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BHU Asks Student To Leave Girls' Hostel For Allegedly Showing 'Homosexual Tendencies'

The authorities told her parents to get her treated for her 'disease'.

05/09/2017 11:21 AM IST | Updated 05/09/2017 11:25 AM IST
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Banaras Hindu University.

A student of the Mahila Maha Vidyalaya, affiliated to the Banaras Hindu University in Uttar Pradesh, was allegedly asked to leave the girls' hostel because she showed "homosexual tendencies". However, she has not been expelled from the college.

According to The Indian Express, the woman's parents, who are from rural Uttar Pradesh, were called by the authorities and asked to take her away to get treated for her "disease". College officials, on the other hand, maintained that the first year BA (Hons.) student was accused of harassing her fellow residents for help with her homework.

It is impossible to know which party to believe in this case, but calling homosexuality a "disease" in the 21st century, especially by members of an educational organisation, is unacceptable, even morally depraved. It bespeaks of a regressive mindset that takes away the credibility of the institution as a cite of learning and knowledge.

The woman, who is blind in one eye, had allegedly threatened to commit suicide if the other students didn't help her with her work, said Neelam Atri, assistant professor and chief coordinator of the hostels. She dismissed the charges of homosexuality, even as she confirmed that the accused was "not well". She had been "scaring" others with "her activities and indiscipline", Atri said, based on the written complaints she has received from other students.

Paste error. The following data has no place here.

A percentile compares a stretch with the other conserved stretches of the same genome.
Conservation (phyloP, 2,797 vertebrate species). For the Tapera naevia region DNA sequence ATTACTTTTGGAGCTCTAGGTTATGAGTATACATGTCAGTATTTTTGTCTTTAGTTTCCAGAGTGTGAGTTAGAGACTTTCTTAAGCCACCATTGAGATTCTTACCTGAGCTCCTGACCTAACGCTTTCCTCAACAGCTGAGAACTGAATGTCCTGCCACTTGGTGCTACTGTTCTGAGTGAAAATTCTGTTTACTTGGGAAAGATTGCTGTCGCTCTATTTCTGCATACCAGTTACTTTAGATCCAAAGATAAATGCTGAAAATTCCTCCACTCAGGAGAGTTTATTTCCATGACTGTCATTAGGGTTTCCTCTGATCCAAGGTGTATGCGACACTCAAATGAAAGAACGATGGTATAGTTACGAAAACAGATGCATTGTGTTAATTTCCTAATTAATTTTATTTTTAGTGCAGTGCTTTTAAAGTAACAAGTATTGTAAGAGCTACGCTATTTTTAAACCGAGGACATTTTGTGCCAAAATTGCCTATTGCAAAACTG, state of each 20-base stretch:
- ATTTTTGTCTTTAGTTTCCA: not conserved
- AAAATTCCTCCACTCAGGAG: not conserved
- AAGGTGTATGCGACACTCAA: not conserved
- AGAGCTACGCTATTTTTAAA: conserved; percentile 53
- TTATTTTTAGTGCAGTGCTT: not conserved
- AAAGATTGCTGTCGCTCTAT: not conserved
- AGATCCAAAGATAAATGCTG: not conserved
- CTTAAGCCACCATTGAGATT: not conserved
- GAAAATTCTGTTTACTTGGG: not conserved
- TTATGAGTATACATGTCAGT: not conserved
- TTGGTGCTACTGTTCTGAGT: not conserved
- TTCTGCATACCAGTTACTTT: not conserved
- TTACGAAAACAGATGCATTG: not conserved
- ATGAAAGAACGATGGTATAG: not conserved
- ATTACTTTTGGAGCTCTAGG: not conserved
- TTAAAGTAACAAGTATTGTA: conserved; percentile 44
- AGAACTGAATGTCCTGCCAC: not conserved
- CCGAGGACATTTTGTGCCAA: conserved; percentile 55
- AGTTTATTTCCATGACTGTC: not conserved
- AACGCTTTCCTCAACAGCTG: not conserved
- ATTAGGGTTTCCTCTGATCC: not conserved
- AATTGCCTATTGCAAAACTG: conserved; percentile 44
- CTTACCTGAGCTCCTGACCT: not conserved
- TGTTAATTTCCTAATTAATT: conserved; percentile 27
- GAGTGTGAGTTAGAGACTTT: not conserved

In spite of the conflicting versions of what exactly transpired, it is clear that the authorities were at fault for dismissing the student from the hostel without a thorough enquiry or counselling. Disturbing behaviour of any kind, especially from a vulnerable youth, merits keen attention on the well-being of the person, not flippant action that can cause lasting damage to her.

The stigma of such an abrupt removal from the hostel is also likely to leave the woman hesitant about going to the college, although she hasn't been technically dismissed from the institution. As one of her fellow students pointed out anonymously to The Indian Express, "How is she going to face her class now? She has to study with the same women students (whose complaint brought about her removal from the hostel)."

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